CIMSEC continues their “Non-Navy” discussion with “Fisheries Crime: Bridging the Conceptual Gap and Practical Response.”
They address more than just Illegal, Unreported and Unregulated (IUU) Fishing. They talk about problems highlighted in a study conducted by the United Nations Office of Drugs and Crime (UNODC) on transnational criminal activities in the fishing industry :
•Fishers trafficked for the purpose of forced labor on board fishing vessels are severely abused;
•There is frequency of child trafficking in the fishing industry;
•Transnational organized criminal groups are engaged in marine living resource crimes in relation to high value, low volume species such as abalone;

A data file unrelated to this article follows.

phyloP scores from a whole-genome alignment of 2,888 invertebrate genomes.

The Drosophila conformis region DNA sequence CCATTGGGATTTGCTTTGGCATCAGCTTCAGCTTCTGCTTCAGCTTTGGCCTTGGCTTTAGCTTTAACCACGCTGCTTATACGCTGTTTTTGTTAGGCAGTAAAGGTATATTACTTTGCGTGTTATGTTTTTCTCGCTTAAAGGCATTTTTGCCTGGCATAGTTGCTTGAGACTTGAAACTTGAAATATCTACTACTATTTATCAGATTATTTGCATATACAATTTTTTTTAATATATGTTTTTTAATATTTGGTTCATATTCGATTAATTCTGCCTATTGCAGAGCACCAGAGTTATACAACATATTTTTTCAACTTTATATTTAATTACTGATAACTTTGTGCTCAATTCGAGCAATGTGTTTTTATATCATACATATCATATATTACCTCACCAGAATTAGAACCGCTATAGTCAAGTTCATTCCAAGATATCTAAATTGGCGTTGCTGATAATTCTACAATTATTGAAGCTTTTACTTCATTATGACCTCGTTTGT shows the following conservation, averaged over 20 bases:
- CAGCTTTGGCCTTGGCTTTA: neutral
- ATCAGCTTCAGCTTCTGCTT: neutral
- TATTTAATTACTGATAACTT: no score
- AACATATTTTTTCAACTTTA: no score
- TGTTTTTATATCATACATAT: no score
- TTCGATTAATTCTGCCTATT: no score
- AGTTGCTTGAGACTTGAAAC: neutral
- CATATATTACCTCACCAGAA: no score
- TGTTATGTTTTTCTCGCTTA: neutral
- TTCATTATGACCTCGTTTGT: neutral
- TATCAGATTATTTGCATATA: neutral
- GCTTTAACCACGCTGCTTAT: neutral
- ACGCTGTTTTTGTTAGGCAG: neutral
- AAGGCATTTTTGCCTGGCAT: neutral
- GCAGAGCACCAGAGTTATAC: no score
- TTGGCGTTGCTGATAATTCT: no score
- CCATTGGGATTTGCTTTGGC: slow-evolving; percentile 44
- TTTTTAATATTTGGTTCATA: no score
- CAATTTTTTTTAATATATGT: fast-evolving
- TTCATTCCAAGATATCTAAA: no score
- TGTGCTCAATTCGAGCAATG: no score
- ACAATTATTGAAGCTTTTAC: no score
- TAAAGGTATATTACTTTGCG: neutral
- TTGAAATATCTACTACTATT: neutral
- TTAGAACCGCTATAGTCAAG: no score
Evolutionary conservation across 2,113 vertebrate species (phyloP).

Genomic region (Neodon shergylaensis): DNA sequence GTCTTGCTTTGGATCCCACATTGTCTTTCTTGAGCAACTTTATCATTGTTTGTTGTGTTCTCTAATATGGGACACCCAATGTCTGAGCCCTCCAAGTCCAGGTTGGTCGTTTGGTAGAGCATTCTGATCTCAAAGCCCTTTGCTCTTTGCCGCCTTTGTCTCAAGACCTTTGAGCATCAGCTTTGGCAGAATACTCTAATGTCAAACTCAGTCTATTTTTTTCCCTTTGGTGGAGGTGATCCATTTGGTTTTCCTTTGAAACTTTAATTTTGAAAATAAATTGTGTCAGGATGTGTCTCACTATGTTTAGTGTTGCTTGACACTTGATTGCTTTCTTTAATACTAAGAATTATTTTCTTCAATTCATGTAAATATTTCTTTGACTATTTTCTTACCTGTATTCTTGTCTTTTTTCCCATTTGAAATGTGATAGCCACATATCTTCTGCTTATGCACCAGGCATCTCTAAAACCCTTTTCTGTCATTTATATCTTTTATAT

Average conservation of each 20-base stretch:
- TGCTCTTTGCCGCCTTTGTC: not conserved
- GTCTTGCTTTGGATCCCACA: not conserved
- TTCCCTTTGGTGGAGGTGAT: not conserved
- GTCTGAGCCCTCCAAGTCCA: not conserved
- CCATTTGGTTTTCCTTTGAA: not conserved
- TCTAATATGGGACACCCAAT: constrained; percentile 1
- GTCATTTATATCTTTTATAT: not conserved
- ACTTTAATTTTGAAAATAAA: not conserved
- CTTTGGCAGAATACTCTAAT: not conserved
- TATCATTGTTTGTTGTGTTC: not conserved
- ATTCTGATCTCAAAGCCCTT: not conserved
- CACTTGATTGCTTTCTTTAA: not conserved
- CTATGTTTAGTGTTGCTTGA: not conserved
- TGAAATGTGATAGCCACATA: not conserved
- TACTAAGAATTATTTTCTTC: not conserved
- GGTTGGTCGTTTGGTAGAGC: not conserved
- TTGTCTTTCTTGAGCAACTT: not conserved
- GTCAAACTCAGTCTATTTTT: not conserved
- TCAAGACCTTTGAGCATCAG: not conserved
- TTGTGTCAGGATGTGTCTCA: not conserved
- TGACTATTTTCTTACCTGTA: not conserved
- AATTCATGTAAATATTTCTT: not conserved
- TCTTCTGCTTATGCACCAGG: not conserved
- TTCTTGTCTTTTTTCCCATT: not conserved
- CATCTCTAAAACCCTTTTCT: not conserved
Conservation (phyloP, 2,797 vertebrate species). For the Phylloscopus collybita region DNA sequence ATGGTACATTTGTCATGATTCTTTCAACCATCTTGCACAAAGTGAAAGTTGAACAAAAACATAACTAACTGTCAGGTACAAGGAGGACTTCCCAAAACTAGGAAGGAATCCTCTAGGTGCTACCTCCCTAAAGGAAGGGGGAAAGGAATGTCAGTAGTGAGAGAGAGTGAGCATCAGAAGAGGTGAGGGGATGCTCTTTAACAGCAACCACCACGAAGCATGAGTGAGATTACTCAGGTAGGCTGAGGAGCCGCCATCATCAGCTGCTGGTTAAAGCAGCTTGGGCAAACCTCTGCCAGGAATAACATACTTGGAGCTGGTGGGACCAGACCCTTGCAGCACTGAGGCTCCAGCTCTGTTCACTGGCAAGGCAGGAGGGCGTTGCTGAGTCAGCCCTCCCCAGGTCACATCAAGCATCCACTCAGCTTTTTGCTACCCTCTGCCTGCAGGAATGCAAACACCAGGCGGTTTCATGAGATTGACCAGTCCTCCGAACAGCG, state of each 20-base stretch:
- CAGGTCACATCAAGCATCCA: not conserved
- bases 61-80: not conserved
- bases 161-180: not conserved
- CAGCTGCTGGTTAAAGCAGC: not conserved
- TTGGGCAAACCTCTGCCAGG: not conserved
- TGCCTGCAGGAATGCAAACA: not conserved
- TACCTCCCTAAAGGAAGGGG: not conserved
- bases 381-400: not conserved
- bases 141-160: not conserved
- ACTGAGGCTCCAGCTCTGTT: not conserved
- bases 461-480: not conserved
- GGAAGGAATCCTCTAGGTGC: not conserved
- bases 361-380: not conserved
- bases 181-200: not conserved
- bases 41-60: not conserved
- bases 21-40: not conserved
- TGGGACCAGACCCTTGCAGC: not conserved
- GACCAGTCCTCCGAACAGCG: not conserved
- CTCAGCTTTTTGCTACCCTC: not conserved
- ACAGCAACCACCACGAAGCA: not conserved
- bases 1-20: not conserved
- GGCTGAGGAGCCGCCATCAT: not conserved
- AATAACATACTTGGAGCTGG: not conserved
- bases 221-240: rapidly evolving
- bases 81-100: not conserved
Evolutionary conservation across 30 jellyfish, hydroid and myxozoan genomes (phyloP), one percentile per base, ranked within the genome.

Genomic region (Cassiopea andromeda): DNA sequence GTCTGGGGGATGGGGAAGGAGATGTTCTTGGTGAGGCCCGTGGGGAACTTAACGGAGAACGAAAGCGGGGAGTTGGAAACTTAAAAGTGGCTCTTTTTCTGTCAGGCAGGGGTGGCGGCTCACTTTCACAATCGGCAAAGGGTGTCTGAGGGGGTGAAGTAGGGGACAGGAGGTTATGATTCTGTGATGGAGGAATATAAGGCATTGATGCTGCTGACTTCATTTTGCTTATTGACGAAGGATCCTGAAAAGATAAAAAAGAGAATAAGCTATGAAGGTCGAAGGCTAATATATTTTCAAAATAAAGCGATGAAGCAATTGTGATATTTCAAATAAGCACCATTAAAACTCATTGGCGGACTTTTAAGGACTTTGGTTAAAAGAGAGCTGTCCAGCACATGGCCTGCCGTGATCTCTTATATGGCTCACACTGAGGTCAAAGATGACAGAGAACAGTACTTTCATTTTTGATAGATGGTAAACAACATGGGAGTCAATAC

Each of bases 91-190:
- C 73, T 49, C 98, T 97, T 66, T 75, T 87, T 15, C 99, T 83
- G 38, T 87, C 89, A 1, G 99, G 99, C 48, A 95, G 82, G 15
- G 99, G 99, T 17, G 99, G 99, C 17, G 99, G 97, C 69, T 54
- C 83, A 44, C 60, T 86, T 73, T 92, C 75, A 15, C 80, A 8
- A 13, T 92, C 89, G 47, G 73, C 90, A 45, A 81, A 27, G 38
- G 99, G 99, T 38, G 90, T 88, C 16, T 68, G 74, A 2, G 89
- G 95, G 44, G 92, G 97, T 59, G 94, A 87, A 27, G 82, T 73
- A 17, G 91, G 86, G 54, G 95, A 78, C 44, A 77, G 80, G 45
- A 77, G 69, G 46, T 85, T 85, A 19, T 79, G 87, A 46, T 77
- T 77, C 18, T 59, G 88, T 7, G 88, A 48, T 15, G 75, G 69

•Some transnational fishing operators launder illegally caught fish through transshipments at sea and fraudulent catch documentation;
•Fishing licensing and control system is vulnerable to corruption;
•Fishing vessels are used for the purpose of smuggling of migrants, illicit traffic in drugs (primarily cocaine), illicit traffic in weapons, and acts of terrorism; and
•Fishers are often recruited by organized criminal groups due to their skills and knowledge of the sea and are seldom masterminds behind organized criminal activities involving the fishing industry or fishing vessels.
The Coast Guard is most likely to encounter these problems in the EEZ in the Western Pacific, including the Pacific Remote Islands Marine National Monument that is expected to expanded and in the EEZs of friendly island nations that rely on the US to assist with enforcement. Unfortunately assets for enforcement in these areas have been extremely limited.